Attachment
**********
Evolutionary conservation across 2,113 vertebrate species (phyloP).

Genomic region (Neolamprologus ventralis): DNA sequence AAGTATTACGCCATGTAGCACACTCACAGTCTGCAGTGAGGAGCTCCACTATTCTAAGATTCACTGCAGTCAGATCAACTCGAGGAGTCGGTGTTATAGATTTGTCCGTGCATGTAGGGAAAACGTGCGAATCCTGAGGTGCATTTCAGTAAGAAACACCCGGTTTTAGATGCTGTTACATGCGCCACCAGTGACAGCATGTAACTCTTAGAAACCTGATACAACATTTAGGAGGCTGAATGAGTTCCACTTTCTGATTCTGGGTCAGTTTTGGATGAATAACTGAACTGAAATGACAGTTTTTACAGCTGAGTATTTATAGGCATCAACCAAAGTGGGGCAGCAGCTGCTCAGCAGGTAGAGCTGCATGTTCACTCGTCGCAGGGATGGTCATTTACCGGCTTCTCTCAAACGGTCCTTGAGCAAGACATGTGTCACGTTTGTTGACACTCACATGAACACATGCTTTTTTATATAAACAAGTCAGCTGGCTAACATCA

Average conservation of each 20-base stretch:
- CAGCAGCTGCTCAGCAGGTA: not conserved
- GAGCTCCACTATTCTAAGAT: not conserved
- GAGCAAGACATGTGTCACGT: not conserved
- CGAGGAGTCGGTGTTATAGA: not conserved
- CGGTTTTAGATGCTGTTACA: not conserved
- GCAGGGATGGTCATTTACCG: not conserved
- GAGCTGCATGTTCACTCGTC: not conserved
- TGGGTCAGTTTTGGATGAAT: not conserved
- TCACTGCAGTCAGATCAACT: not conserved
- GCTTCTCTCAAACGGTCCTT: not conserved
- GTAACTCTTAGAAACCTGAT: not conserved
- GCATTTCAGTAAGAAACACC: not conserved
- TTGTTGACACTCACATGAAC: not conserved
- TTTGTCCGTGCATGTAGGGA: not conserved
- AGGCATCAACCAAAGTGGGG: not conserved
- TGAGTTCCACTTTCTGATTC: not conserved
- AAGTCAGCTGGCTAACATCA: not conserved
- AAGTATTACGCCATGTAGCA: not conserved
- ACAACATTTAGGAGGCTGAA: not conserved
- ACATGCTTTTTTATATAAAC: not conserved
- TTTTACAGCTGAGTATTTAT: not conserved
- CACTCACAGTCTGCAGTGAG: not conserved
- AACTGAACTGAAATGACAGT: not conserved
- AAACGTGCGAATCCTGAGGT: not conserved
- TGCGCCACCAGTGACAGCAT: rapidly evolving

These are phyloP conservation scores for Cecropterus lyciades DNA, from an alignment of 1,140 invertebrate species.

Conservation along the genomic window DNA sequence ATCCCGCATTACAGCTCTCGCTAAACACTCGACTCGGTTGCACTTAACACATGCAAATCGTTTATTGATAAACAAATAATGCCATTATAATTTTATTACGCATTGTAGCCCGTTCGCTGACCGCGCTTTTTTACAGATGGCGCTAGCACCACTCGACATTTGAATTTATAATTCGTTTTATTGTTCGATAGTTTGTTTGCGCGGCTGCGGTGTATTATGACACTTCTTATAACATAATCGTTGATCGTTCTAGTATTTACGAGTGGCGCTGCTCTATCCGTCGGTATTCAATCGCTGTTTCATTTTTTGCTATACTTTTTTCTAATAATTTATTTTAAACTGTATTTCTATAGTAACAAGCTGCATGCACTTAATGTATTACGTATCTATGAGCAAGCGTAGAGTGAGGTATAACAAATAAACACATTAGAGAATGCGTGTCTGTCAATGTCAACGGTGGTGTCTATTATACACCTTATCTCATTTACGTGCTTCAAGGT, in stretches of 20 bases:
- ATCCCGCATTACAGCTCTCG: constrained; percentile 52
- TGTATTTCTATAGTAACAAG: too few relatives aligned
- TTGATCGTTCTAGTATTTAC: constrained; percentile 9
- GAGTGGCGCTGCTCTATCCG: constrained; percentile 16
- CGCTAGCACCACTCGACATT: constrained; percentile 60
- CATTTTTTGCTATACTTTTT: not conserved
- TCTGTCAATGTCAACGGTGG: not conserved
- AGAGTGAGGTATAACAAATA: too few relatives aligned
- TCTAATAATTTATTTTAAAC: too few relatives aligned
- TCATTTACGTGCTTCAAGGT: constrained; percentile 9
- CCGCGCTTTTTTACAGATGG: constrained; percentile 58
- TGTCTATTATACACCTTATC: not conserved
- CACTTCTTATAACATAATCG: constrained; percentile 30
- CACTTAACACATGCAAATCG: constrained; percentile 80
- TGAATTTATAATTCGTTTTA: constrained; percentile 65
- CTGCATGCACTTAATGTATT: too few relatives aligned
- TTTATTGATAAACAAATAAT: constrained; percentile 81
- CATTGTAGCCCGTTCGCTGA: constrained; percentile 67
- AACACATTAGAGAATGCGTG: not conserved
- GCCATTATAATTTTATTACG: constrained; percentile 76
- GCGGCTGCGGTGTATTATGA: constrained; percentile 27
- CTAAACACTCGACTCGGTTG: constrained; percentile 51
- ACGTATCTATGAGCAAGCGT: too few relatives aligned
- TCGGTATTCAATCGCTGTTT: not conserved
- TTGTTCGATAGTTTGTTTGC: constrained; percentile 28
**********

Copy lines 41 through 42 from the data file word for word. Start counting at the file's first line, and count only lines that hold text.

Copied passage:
- CCGCGCTTTTTTACAGATGG: constrained; percentile 58
- TGTCTATTATACACCTTATC: not conserved